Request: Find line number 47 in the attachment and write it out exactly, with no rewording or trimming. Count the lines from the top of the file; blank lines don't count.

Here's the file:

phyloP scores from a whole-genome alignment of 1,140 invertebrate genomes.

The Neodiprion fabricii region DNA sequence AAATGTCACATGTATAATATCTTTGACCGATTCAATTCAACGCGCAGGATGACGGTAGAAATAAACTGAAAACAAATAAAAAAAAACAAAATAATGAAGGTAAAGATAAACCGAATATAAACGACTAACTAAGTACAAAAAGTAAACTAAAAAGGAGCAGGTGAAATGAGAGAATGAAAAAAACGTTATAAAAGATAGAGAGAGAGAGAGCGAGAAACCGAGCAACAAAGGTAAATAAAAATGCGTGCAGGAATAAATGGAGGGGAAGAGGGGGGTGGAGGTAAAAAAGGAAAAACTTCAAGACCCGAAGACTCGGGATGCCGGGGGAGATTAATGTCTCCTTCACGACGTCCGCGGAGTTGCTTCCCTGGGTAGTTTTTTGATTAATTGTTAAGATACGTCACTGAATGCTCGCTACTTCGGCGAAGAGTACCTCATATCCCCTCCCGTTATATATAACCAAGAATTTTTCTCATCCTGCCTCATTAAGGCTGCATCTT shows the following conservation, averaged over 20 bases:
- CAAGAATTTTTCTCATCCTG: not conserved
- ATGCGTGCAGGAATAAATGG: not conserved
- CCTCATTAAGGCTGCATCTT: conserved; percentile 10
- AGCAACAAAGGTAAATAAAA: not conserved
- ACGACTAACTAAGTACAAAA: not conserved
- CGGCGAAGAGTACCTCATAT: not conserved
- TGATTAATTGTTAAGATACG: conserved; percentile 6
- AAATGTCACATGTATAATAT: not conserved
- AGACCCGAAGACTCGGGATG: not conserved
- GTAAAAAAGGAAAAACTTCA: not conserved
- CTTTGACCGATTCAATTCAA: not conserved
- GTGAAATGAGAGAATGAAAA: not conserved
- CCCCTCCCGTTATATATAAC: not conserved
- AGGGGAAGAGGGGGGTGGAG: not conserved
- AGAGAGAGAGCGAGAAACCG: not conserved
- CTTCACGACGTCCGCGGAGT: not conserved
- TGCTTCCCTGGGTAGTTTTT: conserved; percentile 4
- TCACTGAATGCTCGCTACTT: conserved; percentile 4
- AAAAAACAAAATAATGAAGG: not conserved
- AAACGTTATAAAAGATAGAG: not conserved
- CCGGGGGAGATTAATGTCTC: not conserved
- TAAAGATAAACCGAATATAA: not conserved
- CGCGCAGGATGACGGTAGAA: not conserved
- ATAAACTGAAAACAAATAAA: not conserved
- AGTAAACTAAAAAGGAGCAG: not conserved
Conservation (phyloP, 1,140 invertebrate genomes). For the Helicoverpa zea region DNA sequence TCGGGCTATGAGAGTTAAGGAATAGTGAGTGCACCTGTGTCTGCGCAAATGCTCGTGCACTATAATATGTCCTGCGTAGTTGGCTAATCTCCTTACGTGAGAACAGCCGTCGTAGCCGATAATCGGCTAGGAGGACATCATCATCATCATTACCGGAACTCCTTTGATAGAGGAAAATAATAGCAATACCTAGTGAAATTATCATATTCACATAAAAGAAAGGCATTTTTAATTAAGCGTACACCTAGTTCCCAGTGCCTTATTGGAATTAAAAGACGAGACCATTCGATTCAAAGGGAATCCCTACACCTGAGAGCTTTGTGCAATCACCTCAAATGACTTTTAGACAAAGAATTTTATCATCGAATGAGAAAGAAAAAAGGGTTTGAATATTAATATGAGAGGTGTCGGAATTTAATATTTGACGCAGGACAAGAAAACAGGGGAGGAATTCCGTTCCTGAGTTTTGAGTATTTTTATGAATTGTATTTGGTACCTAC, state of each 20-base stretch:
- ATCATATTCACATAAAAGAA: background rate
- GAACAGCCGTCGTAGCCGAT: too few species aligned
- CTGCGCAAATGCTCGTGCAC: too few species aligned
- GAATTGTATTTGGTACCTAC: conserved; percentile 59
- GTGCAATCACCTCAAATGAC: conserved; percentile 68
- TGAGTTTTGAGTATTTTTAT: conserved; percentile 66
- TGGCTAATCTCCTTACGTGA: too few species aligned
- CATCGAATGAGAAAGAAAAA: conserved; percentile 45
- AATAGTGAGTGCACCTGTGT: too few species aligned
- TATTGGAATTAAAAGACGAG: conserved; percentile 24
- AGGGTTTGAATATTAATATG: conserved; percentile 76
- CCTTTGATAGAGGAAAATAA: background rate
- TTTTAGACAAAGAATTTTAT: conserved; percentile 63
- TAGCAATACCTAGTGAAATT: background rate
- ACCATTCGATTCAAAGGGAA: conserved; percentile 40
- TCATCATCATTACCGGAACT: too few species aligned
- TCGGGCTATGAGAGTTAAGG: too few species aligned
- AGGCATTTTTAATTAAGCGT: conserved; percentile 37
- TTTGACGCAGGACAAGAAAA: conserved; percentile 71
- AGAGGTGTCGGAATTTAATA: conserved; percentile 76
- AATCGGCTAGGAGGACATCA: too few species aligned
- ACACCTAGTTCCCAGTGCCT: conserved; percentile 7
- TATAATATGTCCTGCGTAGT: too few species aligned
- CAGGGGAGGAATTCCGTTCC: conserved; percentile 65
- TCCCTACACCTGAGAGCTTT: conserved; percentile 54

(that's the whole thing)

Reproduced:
- TTTGACGCAGGACAAGAAAA: conserved; percentile 71